When the spinal cord is severed in an injury, it's generally a catastrophe.
The spinal cord is the superhighway of the nervous system, sending commands from the brain to the appendages. Depending on where a spinal cord injury takes place, different "exits" on the highways are blocked off, severely impacting movement. An injury high on the neck can leave a person unable to use her arms or legs. Lower down, and the lower extremities might be affected.
The dream of spinal cord injury patients and their doctors is to find ways to reestablish those connections.
Scientists at Ohio State University and Battelle, a research nonprofit, have published the results of an incredible trial that may lend some hope. No, they're not announcing a breakthrough in healing the actual spinal cord (though other doctors are making advances in that area). Instead, they're saying they've found a way to bypass it all together.
Check it out in this video, produced by the Verge, of a patient regaining the ability to play Guitar Hero.
They've built a device that takes signals directly from a patient's brain and relays them directly to a patient's arm muscles, which are activated by electrodes that make the muscles contract. The device — a chip implanted near the left motor cortex — is called the Neurobridge, and the article in Nature reports it can restore some function in grip and dexterity.
The patient in this study is a 24-year-old quadriplegic named Ian Burkhart, who severed his spinal cord during a vacation to North Carolina's Outer Banks in 2010 when he dove into a sandbar in the ocean. The paralysis, according to a 2014 Slate profile of Burkhart, was instant.
With practice — and complicated computer calibrations — Burkhart has learned to direct his thoughts to move his muscles. The device does not restore feeling, just movement. So it's like turning the arm that's already on his body into a robotic arm.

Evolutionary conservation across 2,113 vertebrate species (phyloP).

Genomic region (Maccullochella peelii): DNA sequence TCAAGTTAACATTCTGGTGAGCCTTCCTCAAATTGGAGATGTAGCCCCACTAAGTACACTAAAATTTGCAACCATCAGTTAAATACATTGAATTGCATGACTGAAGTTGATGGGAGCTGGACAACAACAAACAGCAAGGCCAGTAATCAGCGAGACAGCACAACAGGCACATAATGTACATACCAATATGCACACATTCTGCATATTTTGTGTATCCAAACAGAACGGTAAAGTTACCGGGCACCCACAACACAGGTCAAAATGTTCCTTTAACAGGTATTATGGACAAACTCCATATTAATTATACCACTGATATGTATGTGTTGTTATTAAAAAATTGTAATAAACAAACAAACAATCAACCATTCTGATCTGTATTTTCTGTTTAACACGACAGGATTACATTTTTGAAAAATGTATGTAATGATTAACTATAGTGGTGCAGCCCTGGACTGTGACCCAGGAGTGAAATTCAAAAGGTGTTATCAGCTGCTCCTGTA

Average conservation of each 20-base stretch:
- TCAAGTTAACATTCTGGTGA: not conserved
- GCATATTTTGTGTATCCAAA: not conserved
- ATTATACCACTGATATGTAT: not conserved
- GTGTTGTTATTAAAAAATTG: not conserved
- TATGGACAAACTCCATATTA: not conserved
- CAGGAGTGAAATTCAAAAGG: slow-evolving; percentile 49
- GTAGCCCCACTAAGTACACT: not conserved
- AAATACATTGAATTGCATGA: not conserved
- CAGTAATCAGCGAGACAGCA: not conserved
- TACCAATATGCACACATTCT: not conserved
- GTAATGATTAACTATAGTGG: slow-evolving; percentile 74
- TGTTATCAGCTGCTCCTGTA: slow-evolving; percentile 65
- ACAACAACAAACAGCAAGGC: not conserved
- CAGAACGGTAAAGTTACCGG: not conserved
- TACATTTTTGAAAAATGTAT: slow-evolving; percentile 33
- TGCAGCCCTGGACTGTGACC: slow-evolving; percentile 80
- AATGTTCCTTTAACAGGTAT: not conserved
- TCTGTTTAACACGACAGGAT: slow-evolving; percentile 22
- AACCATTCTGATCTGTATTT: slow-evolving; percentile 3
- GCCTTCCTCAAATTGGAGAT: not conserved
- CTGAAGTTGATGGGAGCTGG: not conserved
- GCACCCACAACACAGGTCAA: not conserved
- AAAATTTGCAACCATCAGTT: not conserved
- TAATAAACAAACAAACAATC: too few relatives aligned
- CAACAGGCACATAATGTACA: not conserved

"In this study, for the first time, a human with quadriplegia regained volitional, functional movement through the use of intracortically [i.e., brain] recorded signals linked to neuromuscular stimulation in real-time," the study's authors write in Nature.
The result: It's like they've moved his spinal cord injury down from his neck to his upper back, where it's less crippling. Before the implant, he could only move his shoulder muscles. Now he can manipulate his fingers. It's a small improvement, but it's something that can greatly increase a patient's ability to interface with the world.
In addition to playing Guitar Hero (no mention of his score, however), the doctors found that Burkhart was able to grasp a glass jar, stir its contents, and pour liquid from it.
According to the New York Times, the doctors involved say more work will be needed to make this a practical solution for paralysis patients. Right now, Burkhart can only use the system while in the lab. And while the results are promising, a marketable device would ideally establish a wireless connection between the brain and the arm.
"The first time being able to move my hand — it was a big shock," Burkhart says in a video produced by Nature. "It was something that I hadn't moved for three and a half years at that point. Now it's something that's so fluid, it's like before I had my injury."